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This article appeared in the Feb. 5, 2019, issue of the student newsletter.
Traveling and studying in a foreign country are some of the best ways to make yourself marketable to future employers. If you attend one of DCCCD's 2019 study abroad programs, you'll have the chance to spend time with other students in Central America, Europe or Asia.
Regardless of which college you attend, you're eligible to apply for any trip offered through any DCCCD college.
"Lots of times students will call from, say, Richland, and say, 'Hey, I see that Brookhaven is offering a trip. Am I eligible to go on that?'" said Dr. Grant Sisk of the Office of Global Economic Development. "And the answer's 'yes,' because all of our students are DCCCD students. They can take classes from any college of DCCCD."
Study abroad programs do have some requirements. Getting accepted depends on GPA (the minimum for most trips is a 2.0 or a 2.5), and in some cases, such as Nursing, there are some program-specific requirements. You must also have a passport with at least six months' validity after the beginning of your trip. International students can also participate in study abroad.
Typically, each trip is based around a specific DCCCD academic program, though there are exceptions such the Global Citizenship Alliance (GCA) program in Austria. Trips currently being offered include:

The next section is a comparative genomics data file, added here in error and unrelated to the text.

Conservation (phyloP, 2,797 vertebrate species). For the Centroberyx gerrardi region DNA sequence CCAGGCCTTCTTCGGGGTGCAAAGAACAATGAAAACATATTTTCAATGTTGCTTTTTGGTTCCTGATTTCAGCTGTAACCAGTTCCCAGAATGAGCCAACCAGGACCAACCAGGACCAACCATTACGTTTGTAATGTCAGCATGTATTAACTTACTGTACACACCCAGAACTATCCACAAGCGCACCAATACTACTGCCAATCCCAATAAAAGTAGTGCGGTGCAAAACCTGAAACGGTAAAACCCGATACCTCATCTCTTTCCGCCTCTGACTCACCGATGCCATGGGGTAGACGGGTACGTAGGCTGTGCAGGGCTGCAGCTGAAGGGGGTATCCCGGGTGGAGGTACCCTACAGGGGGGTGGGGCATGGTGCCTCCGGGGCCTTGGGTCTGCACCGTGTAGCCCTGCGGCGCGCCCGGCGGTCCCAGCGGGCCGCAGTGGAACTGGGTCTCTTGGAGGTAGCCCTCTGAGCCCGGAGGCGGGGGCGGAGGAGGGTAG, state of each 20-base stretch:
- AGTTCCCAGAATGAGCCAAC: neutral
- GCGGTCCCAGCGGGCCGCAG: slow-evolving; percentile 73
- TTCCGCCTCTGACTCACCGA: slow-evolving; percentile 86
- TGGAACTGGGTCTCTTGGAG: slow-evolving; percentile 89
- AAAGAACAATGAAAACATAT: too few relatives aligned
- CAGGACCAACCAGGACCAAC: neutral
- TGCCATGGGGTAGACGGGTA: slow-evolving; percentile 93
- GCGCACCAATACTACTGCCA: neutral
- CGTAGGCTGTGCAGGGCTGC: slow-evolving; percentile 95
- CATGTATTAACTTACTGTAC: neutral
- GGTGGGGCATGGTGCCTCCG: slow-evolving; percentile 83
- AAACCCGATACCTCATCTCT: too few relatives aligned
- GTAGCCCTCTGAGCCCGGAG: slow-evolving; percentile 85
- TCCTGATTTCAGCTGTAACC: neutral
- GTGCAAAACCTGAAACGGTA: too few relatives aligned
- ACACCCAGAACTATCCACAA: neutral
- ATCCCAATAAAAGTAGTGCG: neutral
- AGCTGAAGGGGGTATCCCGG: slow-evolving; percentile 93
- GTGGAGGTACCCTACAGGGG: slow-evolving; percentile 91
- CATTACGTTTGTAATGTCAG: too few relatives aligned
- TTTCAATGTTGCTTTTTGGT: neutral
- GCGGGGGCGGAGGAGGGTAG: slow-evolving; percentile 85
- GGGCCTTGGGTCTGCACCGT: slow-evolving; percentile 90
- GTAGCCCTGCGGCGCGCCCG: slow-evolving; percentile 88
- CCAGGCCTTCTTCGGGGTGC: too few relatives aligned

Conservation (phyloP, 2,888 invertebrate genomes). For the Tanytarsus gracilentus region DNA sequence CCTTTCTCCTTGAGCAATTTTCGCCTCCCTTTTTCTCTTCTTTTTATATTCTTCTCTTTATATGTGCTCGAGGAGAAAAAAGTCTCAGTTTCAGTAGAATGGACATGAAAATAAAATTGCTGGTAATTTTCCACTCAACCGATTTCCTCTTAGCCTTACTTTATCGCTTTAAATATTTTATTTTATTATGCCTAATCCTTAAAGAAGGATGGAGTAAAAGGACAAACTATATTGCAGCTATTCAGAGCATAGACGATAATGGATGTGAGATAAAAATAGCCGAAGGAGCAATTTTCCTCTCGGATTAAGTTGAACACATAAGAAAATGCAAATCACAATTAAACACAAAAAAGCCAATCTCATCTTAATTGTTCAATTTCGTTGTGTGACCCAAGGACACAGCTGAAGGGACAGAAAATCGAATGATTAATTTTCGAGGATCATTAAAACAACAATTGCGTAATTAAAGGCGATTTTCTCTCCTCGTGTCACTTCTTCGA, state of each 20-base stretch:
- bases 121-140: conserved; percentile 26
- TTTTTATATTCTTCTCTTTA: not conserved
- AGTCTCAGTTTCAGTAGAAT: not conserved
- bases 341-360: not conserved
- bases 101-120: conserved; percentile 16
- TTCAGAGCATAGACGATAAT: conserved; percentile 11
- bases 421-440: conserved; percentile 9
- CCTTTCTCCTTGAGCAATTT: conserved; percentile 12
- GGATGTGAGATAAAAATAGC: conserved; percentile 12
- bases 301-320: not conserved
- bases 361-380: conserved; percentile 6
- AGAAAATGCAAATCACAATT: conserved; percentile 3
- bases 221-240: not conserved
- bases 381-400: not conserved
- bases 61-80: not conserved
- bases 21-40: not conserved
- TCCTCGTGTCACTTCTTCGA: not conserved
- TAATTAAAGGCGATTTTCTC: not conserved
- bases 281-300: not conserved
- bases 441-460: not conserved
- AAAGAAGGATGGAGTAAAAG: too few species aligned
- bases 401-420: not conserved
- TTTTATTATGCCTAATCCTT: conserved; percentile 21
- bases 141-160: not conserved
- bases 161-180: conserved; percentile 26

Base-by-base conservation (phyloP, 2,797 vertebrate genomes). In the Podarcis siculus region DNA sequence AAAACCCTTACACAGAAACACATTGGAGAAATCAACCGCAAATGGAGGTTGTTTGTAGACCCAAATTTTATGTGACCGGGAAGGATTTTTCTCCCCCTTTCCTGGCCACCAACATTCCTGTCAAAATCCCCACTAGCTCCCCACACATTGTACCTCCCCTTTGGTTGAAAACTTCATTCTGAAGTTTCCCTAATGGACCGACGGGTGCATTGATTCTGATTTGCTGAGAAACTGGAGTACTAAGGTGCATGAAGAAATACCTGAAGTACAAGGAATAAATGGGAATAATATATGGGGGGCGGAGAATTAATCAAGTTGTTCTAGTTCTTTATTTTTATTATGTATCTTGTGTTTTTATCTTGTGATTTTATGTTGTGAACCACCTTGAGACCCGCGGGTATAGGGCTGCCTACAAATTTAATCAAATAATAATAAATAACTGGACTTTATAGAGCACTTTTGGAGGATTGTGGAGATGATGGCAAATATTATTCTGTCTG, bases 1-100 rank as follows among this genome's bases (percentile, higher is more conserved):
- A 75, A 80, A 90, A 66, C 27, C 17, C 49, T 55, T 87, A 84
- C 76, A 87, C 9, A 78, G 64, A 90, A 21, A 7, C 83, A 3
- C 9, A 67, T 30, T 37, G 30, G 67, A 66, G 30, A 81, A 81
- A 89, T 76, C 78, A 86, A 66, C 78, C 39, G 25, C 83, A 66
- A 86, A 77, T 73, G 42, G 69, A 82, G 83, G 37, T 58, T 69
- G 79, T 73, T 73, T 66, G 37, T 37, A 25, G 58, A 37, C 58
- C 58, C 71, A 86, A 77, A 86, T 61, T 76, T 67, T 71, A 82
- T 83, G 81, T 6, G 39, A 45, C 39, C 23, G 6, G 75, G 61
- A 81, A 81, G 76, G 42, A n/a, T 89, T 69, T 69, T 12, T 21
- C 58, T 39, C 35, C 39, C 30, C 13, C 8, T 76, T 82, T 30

London (May 18-27, 2019): Criminal Justice Club
Cuba (May 19-June 1, 2019): Spanish
British Isles, England, Ireland and Wales (May 20-30, 2019): Literature
Japan (May 20-30, 2019): Japanese Language
Austria (May 22-29, 2019): Global Citizenship Seminar
Costa Rica (Sept. 17-29, 2019): Nursing Pediatric Clinical
The GCA Austria trip is a little different because it is only for active Phi Theta Kappa members. You can contact your college's PTK representative for more information on how to apply.
Although it varies for every trip, students usually will get academic credit while having a life-changing experience, going to faraway places and immersing themselves in the local culture.
"If you're walking around Brookhaven, Richland or Eastfield's campus, and you're a Japanese language learner, you're probably not going to have a whole lot of opportunities to practice the language," Sisk said. "If you're in an immersive environment, then it's unavoidable."
The price you see on each page includes the cost of the program, lodging, in-country travel and insurance. If the price doesn't include the air travel, it's specified on the page.
"A student who wants to study abroad is going to more or less be in the same boat as anybody else who wants to go abroad," Sisk said. "They're going to have pay for travel. They're going to have to pay for room and board and for incidentals.
"The benefit to study abroad is that all of the heavy lifting is done for them. They earn college credit, go to exciting places and meet new friends."
Check out the available trips, pick out the one that's right for you and apply today.
You can get application information either by contacting the instructor leading the trip you want to attend or by contacting Dr. Grant Sisk.
Update: On March 29,
there will be a Study Abroad and international engagement fair in SH 118 at
Richland College for faculty, students and staff. Deputy Assistant Secretary
Rachel Arndt from the U.S. Department of State’s Bureau of Consular Affairs
(CA) will be speaking as well as a representative from the Bureau of
Educational and Cultural Affairs (ECA).